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Oct 8, 2014

Researcher of the Month: Osogo Ambani

Mr. J Osogo Ambani

Meet Mr. J Osogo Ambani, a well composed, gentle spirited, humble man. He has recently joined Strathmore Law School fraternity as a lecturer, a job he is truly grateful for. Today we discuss his PhD research work and his personal life;

 

  • What courses did you study prior to specializing in this particular field of your PhD?

I did my undergraduate degree at the University of Nairobi and my masters at Pretoria University, both in Law.  I love academic research and writing. I enjoy enquiring into a grey area, researching on it and then publishing the findings.

 

  • What is your PhD research on?

My research is on secular states and how they handle moral issues, the title is Secular Christendoms?

There are lots of debates lately on moral topics. This research looks at state and religion in selected secular dispensations in Africa. I am focusing on five commonwealth countries, Kenya, Uganda, Nigeria, Zimbabwe and South Africa. Nigeria and Zimbabwe have been on the forefront lately on morals and their religious beliefs. I try to find out why the countries state in their constitutions that they are secular ‘all religions are welcome’ yet when making ‘moral decisions’ they deal with the situations as if they are Christendoms. A simple example is how these jurisdictions have recently treated the issue of sexual orientation. It begs the question what we mean by the secular constitution in Africa.

My university requires that I publish at least two papers in peer reviewed journals before graduating.

 

  • When did you start your research work?

I started my research work three years ago at the University of Pretoria. My supervisor is called Prof. Frans Viljoen, he’s the Director at the Centre for Human Rights – University of Pretoria.

You can’t work on your research paper alone, you have to involve the supervisor at all times and the supervisor must also own the work. You can have even two supervisors for your work, but I only have one at the moment.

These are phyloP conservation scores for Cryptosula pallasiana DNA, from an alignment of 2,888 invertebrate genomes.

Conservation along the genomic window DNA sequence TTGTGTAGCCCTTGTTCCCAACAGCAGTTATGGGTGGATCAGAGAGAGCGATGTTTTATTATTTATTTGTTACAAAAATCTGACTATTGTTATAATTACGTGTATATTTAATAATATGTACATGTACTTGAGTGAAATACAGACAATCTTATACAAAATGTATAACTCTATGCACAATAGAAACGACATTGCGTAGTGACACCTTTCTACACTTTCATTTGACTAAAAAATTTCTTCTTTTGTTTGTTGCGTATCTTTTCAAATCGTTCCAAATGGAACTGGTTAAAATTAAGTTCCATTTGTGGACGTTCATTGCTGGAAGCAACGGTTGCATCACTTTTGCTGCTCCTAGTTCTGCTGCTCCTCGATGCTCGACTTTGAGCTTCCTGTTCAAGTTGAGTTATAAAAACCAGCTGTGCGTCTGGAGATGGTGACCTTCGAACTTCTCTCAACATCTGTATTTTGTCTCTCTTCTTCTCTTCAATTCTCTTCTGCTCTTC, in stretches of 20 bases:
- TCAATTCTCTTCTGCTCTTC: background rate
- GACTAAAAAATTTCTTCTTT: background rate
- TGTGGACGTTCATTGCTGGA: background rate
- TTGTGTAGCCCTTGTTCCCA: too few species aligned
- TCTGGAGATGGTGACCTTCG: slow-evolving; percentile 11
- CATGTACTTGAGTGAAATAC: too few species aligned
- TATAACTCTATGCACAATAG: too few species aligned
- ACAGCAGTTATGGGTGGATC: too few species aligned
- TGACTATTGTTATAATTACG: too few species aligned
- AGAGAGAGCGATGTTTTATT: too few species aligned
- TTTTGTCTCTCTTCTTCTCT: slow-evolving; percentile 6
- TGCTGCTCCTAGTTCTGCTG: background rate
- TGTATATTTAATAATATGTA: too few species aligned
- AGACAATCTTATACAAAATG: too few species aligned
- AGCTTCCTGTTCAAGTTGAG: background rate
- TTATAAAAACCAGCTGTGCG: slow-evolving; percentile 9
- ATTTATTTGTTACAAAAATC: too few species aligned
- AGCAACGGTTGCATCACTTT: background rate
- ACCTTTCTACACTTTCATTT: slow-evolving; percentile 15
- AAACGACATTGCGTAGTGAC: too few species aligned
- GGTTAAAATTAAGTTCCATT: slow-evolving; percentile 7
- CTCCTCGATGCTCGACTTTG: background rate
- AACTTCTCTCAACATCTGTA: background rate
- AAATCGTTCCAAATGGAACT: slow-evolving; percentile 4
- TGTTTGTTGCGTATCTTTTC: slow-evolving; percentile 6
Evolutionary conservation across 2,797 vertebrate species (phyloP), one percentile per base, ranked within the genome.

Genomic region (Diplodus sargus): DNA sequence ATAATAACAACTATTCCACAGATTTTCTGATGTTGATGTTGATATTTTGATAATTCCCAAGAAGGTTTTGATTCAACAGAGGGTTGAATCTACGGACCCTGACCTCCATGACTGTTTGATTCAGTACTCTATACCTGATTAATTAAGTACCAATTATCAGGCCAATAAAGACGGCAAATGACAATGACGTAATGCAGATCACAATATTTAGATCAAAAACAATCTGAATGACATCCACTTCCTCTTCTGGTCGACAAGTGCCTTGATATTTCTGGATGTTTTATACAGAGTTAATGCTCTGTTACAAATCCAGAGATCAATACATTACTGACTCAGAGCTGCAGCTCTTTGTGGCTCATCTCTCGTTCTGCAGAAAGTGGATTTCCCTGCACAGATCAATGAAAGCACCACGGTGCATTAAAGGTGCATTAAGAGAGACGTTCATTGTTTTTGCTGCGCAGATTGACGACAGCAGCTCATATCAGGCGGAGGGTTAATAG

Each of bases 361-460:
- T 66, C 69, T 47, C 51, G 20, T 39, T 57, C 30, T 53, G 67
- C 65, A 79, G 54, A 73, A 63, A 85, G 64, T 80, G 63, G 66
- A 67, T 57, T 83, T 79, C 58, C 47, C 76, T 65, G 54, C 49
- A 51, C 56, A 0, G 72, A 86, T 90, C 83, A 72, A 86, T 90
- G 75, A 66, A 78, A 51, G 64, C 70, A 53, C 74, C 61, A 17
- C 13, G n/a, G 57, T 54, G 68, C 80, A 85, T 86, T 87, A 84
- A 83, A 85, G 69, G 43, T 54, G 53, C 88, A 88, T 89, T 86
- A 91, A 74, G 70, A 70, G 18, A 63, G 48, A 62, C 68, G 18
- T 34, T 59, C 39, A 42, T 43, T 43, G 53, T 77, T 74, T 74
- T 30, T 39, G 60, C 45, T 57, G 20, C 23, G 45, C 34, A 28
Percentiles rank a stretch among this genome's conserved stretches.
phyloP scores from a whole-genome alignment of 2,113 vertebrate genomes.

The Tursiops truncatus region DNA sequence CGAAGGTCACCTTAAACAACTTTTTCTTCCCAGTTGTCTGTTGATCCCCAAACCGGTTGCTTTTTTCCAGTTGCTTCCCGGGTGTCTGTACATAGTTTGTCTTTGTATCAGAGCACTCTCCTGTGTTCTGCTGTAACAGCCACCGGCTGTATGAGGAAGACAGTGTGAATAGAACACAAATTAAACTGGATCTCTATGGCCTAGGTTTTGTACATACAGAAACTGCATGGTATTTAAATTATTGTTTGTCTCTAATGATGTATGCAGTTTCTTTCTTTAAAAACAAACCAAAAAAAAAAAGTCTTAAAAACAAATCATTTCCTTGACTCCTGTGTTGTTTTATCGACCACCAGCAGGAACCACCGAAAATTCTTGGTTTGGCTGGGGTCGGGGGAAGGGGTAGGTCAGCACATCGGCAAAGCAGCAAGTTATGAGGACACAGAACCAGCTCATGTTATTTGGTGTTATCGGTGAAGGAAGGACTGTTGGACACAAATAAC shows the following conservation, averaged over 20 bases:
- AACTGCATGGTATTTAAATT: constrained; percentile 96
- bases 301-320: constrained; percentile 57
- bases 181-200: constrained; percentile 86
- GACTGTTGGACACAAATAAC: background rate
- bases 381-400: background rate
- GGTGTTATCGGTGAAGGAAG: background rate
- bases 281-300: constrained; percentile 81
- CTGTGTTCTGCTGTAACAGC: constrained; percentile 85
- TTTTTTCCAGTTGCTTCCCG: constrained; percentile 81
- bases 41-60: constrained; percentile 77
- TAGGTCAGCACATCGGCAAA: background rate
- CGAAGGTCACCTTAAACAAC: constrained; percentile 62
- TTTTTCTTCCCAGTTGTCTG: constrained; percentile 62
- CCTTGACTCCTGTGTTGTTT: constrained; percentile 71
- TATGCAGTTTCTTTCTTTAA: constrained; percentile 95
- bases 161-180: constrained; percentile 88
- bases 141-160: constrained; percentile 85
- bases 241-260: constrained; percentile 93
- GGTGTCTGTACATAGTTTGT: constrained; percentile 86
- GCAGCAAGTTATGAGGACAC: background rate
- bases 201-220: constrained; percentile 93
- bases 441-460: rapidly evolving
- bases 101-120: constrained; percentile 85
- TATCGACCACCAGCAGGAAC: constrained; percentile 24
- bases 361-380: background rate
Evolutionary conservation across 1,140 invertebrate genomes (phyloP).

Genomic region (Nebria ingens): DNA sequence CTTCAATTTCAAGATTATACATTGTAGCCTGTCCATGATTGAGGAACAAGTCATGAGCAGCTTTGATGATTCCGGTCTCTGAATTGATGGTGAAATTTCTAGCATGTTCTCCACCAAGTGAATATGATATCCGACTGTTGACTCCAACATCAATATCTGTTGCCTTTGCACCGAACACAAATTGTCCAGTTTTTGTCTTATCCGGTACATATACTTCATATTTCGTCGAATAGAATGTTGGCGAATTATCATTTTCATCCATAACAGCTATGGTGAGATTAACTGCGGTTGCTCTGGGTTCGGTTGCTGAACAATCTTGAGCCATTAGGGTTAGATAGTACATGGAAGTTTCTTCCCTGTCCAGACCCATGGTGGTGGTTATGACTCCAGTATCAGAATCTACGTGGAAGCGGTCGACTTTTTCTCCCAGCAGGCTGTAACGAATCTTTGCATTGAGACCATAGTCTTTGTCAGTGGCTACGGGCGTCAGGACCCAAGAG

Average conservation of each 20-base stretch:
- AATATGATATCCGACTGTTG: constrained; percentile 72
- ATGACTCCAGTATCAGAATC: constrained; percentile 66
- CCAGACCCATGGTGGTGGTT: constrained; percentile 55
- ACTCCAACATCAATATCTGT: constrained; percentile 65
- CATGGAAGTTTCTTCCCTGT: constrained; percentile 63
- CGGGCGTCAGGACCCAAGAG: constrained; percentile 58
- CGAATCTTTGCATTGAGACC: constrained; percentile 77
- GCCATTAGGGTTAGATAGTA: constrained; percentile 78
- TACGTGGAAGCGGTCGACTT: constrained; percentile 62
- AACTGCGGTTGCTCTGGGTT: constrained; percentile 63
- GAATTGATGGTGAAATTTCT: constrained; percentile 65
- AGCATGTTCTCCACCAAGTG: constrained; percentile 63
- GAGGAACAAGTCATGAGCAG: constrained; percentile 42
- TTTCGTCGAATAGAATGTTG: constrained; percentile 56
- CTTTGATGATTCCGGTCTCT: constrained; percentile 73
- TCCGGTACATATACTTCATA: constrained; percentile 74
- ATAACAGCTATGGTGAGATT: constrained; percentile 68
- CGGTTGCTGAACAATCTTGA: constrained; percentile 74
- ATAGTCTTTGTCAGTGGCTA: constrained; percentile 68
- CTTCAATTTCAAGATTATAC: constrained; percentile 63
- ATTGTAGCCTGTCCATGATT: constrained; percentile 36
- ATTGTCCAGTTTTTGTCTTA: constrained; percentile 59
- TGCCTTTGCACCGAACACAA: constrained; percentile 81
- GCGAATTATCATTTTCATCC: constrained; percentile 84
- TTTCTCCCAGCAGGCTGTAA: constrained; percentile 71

• Do you feel the topic has put you in a fix?

I feel my topic has put me in a fix because people try to find out what my stand is. The topic of legal regulation of morality is a hot one. What many fail to see is that I am merely enquiring into the phenomena of secular constitutions in the wake of tough moral questions.

 

  • On working at Strathmore…

I have taught a total of seven years in two different universities. I then started working as an adjunct (visiting lecturer) at Strathmore University. After seven months I became a full-time staff. I love Strathmore, the environment is really good for teaching. The classes here are smaller and easier to teach using interactive methods.

The Law School Dean, Dr. Luis Franceschi, has been of great help with my research work. He encourages me to present my papers here in Kenya; I present a lot of the papers in South Africa. The dean also reduces my workload when need be, and tries not to disturb me when am studying.

 

  • Where do you see yourself in the next five to ten years?

I want to be a professor throughout. I am hoping the university will introduce masters and doctoral courses in future so we can teach and supervise postgraduate students. I would love to facilitate publications through Strathmore University Press. Already much is being done as we are about to launch a Strathmore Law Journal and stuff like that. I hope to see a vibrant research center for future publications.

 

  • Any publications of your own?

I have published many books although I’ve never counted how many they are in total. However I know the edited books are more than the co-authored books.

The latest book is called the New Constitution of Kenya, I’ve co-authored it with Prof Kiwinda Mbondenyi, the Dean, Africa Nazarene University, School of Law.

I also have an upcoming publication by the title, International Law on the Rights of the Child in Africa. We are hoping to have it out of press by January next year.

 

  • Advice to aspiring PhD students...

I believe a PhD is best for academics or researchers, not everyone should do it. I also believe every academic MUST do a PhD. The whole process takes time and tests your patience but in the end the reward is sweet.

I would advise our students to develop a passion for knowledge. Seeking knowledge is the ultimate end of a good education system.

 

  • On family life...

I am a married man and a father of one son.

Contact Details

Madaraka Estate
Ole Sangale Road, PO Box 59857,
00200 City Square
Nairobi, Kenya
Tel: 0703-034000, 0703-034200

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